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What to do about DS1 "stealing" food behind our backs???

(16 Posts)
TheIceQueen Mon 17-Dec-07 16:57:50

I've had this before we him (he's 7 now) but I thought we'd got it sorted - he's got his own little box of "snacks" (biscuits, odd sweet or chocolate thrown in, occasional packet of crips etc - we don't have them in often so it's only when we've actually bought a multipack) and can have fruit whenever he wants - but this afternoon I went to get some clothes to put into the washing machine and picked up his dressing gown to get the stuff underneath it.

In his pocket I found 23 chocolate wrappers from the Quality Street tin - which I've since discovered he took the liberty of opening. It doesn't matter what it is, if he sees anything lying around (or even if he doesn't - he'll go looking for it!) he'll take it, and then lie about it.

It's not like we limit snacks or anything, both him and DS2 (who's incidentally has just turned 4, and can sit and stare at a stray chocolate/sweet all afternoon without so much as touching it - even when he knows its for him!) are big eaters so "set" meals are never an issue with him not finishing it.

What can we do? He knows that if he asks 99.99% of the time he'll get (unless it's 15 minutes before dinner, or just after brushing teeth before bed etc) so why does he still feel the need to steal them?? Especially as he has his own little box???

OverMyDeadStuffedTurkey Mon 17-Dec-07 17:01:16

maybe he doesn't see it at stealing them, but just helping himself to something that is in his house?

Maybe he doesn't realise it is 'wrong'? (Personally I wouldn't think my ds had done anything wrong if I found wrappers in his pocket though, so I guess it depends on how you view it?)

DINOsaurmummykissingsantaclaus Mon 17-Dec-07 17:03:17

Independence? Autonomy? Not wanting to have to ask you all the time?

I guess I find it a bit difficult to see that it's really "stealing" to help yourself to the food in your own home.

I think I would just not make a big deal of it, at least for now. Maybe make a gentle joke of it - "Oh look the Creaky Sweetmuncher's been down from the attic again" kind of thing.

TheIceQueen Mon 17-Dec-07 17:08:10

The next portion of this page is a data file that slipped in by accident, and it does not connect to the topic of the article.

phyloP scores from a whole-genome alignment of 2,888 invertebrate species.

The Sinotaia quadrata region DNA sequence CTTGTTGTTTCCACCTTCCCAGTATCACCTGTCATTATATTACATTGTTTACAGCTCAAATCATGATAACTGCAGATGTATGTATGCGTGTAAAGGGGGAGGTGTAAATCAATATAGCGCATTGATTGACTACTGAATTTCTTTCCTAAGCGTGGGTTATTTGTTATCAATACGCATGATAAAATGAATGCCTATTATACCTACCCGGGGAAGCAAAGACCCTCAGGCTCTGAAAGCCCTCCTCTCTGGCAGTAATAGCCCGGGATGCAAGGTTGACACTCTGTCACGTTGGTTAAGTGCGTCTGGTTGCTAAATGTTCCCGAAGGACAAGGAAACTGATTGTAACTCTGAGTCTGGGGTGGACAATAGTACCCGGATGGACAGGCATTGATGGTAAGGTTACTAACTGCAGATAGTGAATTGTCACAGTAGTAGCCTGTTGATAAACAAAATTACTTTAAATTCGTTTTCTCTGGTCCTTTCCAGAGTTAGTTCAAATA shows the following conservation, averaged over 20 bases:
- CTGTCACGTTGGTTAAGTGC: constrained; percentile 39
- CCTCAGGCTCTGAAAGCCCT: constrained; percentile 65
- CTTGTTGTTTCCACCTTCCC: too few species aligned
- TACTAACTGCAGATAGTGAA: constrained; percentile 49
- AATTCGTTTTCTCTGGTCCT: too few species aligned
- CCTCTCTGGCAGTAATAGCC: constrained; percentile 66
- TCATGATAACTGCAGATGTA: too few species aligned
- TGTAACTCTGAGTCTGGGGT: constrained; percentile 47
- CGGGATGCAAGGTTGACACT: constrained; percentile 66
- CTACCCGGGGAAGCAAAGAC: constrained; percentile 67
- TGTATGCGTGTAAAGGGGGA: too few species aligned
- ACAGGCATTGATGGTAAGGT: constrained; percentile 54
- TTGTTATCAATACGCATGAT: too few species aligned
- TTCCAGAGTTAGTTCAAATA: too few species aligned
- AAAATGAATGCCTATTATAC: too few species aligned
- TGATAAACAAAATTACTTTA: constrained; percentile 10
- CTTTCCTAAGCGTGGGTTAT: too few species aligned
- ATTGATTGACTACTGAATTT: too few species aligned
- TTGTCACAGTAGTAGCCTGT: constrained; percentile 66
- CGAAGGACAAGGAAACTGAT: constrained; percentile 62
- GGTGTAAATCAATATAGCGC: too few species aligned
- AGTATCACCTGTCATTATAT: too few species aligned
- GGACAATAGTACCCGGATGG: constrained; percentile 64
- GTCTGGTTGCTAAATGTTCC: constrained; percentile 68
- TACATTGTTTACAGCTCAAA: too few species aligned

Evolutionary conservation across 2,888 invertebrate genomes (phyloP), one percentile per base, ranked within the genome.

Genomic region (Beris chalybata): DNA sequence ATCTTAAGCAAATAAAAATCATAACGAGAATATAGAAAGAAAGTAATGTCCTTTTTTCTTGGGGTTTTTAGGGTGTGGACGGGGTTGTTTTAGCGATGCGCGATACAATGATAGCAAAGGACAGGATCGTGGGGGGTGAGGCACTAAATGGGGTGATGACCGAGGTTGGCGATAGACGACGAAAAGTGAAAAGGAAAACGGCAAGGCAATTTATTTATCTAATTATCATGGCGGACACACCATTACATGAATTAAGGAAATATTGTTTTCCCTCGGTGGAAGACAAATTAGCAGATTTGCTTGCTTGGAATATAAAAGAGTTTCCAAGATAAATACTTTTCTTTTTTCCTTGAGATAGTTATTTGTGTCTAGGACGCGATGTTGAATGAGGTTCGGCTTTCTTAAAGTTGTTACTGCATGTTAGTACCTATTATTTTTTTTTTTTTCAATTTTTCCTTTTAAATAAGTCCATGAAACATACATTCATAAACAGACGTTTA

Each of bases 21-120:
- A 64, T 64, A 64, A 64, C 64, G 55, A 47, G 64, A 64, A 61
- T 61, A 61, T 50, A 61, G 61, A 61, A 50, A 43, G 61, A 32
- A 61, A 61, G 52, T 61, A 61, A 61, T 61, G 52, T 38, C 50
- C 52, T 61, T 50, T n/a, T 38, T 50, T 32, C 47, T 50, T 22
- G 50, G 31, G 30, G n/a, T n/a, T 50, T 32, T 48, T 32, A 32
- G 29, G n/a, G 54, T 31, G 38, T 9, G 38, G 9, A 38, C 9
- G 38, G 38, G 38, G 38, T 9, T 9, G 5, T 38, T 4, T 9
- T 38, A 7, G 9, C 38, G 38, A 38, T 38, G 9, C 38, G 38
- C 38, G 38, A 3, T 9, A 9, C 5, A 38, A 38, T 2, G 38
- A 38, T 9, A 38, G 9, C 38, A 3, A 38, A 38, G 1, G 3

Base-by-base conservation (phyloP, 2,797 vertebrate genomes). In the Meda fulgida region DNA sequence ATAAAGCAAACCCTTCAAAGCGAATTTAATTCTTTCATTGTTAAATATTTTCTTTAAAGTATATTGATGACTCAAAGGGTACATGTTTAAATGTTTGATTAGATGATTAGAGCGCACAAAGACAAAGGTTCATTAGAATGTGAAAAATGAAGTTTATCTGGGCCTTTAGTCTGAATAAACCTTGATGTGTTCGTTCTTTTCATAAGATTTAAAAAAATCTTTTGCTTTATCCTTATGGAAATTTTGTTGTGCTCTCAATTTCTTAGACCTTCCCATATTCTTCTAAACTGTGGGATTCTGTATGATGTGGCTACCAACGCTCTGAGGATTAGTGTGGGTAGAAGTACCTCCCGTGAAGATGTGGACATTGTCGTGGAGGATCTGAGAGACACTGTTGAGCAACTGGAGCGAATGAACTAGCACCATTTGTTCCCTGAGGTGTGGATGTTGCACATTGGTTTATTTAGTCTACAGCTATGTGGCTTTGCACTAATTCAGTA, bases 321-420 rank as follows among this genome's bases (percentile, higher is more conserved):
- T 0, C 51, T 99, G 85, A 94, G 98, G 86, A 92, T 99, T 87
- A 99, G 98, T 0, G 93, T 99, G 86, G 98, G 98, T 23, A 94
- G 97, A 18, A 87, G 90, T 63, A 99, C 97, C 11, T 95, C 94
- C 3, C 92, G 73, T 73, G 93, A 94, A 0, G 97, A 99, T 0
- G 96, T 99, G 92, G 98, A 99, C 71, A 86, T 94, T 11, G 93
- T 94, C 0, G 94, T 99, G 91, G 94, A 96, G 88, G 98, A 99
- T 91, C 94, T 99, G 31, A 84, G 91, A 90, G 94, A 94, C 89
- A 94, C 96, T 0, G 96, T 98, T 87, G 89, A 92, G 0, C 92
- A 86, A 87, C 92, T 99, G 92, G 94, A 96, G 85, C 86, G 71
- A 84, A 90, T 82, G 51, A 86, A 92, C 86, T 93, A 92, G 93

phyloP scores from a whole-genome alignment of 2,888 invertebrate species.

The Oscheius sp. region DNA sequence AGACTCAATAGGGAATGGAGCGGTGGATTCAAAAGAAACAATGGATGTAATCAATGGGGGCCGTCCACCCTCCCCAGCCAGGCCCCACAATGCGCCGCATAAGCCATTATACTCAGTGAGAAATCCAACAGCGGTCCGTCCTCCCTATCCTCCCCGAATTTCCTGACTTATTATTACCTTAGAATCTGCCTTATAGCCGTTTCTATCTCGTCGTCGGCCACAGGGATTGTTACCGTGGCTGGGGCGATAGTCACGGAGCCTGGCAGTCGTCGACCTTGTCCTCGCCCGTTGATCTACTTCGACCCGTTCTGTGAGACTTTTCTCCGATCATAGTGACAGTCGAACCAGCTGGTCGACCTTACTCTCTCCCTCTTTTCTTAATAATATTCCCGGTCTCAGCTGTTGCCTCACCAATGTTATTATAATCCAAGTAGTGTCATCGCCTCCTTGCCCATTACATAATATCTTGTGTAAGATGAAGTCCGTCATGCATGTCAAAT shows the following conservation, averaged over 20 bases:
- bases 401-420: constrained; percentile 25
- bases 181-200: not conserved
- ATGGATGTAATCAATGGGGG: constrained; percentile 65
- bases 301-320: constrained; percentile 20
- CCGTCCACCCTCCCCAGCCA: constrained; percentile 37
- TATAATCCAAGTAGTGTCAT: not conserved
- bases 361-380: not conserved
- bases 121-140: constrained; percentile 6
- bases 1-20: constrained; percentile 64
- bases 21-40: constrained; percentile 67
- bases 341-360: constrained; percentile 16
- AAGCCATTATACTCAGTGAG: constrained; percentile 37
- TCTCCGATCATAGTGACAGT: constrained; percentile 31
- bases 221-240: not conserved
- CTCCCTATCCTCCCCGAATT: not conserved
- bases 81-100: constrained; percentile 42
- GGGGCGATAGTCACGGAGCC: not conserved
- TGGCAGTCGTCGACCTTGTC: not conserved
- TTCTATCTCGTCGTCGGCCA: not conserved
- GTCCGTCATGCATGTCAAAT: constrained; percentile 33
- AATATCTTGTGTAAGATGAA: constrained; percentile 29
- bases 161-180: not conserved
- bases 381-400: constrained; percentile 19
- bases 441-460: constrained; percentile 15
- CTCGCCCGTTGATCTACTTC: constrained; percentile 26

He knows it is - as we've had this issue before. I have NO problem with them having snacks and stuff, almost everything that is "snackable" in the house is available if they want it, IF THEY ASK (the only stuff that isn't is kept well out of sight and not eaten in front of them).

The chocolates he's had in his little "snack box" he's put the wrappers in the bin - and he's eaten them in front of me. But these wrappers 23 (I'm not talking just a couple here!)!!! in his pocket had definitely been taken behind our back and he'd tried to deliberately "hide" them from us. And they definitely weren't in there on Saturday morning - which means it was sometime either before 8.30am on Sunday morning, or before 8.15 this morning (and he only gets up at 8am!)

Even for me that's quite happy to let my DS's snack throughout the day I do find 23 chocolates very excessive (especially as he was given plenty of them over the weekend for entertaining DS3 for ages!)

TheIceQueen Mon 17-Dec-07 17:11:05

So how come DS2 (just turned 4) will always ASK for something if he wants it, but DS1 does it behind our back.

I wouldn't mind if it was an occasional thing - but the snack box (purely for DS1 to use!) was introduced ages ago because of this very issue. I know he's been taking bits and pieces from the other cupboards since then, but nothing as blatantly obvious as this!)

You know even if he went off to the kitchen, helped himself to something and then came back to the living room with it I could cope with that - ok he wouldn't have asked, but he wouldn't have been trying to hide it...which he very obviously tries to do hmm